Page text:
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Financial challenges ‘hitting’ New York City office landlords


New York City’s biggest corporate landlords have been doing well for years — benefiting from a booming economy in a city where companies scramble to set up offices and low interest rates that boost an industry built on debt.

Those days are over. Three years into the pandemic, floors of entire Manhattan office buildings have been emptied by tenants who have shrunk their footprints and employees working from home.

Now, there is another problem.

The rapid rise in interest rates has heightened concerns that New York City’s office market, the largest in the United States and the backbone of the city’s economy, could be at serious risk. Experts in the industry say this one-two shock could be worse than anything corporate landlords have experienced before, leading major banks and real estate analysts to warn in recent weeks of a housing slump and falling property values ​​and borrowing costs. The rise could increase the likelihood of a national recession and a city budget crisis.

More than two-thirds of commercial real estate loans are held by small and medium-sized banks, raising concerns that regional lenders may not be able to withstand a wave of defaults if landlords cannot repay their loans. Some analysts predict a bleak outlook for urban centers, likening the crisis to the slow demise of many U.S. shopping malls.

in the latest SL Green Realty Corporation, the largest office landlord in New York City, a microcosm of the nation’s most important office market, revealed that more of its properties lost tenants in the first months of 2023. Across its 25 buildings, including some of the city’s premier office buildings, 90.2% of space is occupied, down from 95.5% in early 2020.

The ramifications extend far beyond the balance sheets of the city’s landlords, who borrowed billions of dollars at low interest rates in the years before the pandemic to build, buy and upgrade offices, and have attracted big names like Meta and Apple. Tenants to the city.

The city’s office workers make about 75% more annually than other private-sector workers, according to the state comptroller’s office, and they’re out of the office every day, costing many businesses spending.

The value of New York City office buildings could drop by $48.75 billion over the next few years, hampering a vital source of tax revenue for the city, according to a recent study by researchers at Columbia University and New York University.

Stijn Van Nieuwerburgh, a real estate professor at Columbia Business School, warned that New York City is facing an “urban doom loop” sparked by remote work. While the current downturn in commercial real estate has similarities to previous downturns, including in the early 1990s, after the September 11 attacks, and during the 2008 financial crisis, this downturn has a new twist: the drop in demand for office space appears to be is permanent, he said.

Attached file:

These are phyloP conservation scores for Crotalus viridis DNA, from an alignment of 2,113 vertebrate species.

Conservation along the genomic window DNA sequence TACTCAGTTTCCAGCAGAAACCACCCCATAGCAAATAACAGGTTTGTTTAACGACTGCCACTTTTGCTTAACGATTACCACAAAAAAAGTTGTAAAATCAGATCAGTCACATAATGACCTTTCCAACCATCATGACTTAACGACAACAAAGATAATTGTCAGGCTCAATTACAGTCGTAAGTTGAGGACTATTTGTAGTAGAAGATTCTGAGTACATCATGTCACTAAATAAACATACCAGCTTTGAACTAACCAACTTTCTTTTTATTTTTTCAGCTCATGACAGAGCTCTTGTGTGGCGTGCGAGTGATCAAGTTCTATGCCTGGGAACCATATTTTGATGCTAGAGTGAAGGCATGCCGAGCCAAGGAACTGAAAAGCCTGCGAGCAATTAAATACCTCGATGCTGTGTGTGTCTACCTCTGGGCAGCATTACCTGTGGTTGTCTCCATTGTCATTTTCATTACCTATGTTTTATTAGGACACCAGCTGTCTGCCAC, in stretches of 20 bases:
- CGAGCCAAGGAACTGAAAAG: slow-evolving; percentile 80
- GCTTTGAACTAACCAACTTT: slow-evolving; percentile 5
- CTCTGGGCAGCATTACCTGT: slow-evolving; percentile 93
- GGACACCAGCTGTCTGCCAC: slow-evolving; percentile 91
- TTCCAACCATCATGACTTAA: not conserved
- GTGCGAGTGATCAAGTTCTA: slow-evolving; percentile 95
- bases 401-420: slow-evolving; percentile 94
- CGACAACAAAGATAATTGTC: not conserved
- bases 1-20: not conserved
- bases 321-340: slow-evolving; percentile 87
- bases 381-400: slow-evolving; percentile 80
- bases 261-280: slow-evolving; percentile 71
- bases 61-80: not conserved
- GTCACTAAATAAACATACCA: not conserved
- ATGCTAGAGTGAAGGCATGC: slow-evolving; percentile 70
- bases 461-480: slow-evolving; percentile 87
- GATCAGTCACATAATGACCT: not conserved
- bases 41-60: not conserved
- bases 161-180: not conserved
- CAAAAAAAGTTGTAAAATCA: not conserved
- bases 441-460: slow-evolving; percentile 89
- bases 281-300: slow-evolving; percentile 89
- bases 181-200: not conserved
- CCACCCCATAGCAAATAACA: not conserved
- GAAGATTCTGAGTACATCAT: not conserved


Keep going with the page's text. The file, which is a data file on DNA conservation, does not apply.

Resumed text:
Dr Van Nieuwerburgh said: “Whether in the long run we need 10%, 20% or 30% less office space than before, we can debate, but everyone agrees the number is greater than zero

Wall Street investors have been particularly bearish on the office sector throughout the pandemic, but their assessment of the sector has soured in recent months. Big banks such as JPMorgan Chase and Wells Fargo have increasingly warned that by the end of 2025, a large number of business loans will come due — totaling an estimated $1.5 trillion nationwide — and that the companies May be difficult to repay or refinance.

Shares of SL Green and the city’s two other publicly traded office owners, Vornado Realty Trust and Empire State Realty Trust, were trading near their lowest levels since the pandemic began.

Shares of SL Green have fallen 76% since the start of 2020. Vornado shares are at their lowest level since 1996. Shares of Empire State Realty, which owns the Empire State Building, are near all-time lows. Together, they have lost $17 billion in market value since the pandemic began.

“All three are centered around the office, and all three are centered around New York City,” Mr. Van Nieuwerburgh said. “Those stocks, office stocks, have been hammered. It’s amazing.”